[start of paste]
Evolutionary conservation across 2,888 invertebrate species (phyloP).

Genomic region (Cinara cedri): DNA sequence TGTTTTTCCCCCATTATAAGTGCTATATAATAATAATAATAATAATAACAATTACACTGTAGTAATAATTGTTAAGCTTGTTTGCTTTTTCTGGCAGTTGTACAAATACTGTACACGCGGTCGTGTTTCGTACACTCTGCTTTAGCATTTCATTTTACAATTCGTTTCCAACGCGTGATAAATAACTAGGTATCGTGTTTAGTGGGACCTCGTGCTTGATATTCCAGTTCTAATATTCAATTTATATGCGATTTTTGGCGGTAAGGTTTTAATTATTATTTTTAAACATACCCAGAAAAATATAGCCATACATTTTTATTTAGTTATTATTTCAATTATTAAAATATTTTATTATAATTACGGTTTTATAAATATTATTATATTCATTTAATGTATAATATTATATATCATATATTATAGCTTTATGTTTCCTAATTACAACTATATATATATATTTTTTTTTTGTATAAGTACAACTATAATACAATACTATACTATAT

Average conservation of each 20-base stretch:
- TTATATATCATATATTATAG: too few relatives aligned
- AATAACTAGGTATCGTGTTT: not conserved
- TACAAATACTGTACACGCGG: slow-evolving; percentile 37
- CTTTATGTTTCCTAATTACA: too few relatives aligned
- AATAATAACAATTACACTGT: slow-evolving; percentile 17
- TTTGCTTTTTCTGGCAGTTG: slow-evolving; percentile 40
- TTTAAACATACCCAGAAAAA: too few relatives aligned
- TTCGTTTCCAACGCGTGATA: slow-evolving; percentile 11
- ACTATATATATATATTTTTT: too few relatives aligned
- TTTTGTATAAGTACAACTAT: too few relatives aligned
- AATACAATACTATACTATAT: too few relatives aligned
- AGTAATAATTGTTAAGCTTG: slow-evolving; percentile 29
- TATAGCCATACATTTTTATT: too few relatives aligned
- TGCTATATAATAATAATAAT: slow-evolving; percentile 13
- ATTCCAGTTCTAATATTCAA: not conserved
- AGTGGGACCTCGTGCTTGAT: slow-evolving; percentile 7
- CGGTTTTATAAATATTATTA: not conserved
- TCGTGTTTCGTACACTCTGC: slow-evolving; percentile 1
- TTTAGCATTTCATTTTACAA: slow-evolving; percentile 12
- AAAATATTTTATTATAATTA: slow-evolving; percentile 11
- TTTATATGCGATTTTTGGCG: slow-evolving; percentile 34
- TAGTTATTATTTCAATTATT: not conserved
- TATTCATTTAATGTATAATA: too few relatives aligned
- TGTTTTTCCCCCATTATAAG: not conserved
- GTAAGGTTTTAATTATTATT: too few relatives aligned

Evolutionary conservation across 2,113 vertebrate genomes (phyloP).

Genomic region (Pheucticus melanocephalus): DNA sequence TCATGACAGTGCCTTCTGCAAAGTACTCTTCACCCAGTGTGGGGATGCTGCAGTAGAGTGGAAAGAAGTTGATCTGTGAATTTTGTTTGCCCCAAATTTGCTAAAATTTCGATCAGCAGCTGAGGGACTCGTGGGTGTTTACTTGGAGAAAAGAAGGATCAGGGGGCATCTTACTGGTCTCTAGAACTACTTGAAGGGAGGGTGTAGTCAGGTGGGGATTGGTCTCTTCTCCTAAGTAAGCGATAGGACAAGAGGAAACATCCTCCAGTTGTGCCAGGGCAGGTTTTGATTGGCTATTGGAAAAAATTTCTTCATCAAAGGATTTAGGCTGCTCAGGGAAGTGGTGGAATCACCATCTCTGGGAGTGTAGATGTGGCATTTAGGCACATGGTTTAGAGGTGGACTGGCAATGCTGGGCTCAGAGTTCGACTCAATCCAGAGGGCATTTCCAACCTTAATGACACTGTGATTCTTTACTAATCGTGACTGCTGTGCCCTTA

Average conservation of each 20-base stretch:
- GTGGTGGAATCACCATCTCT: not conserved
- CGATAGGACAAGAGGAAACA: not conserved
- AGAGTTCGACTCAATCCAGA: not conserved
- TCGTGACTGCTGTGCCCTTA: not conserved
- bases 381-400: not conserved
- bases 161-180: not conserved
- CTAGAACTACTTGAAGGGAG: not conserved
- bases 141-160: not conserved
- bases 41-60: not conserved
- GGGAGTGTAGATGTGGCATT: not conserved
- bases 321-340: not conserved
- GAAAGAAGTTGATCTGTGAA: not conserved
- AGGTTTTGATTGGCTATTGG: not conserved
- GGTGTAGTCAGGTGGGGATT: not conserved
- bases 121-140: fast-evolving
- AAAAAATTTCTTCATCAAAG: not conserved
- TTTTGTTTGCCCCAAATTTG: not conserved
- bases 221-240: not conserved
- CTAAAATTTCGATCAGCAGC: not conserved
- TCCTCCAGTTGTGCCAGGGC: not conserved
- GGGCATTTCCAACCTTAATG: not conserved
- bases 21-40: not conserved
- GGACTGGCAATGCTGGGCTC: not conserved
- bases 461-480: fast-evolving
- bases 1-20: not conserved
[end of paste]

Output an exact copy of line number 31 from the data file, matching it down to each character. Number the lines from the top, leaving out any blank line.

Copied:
Average conservation of each 20-base stretch: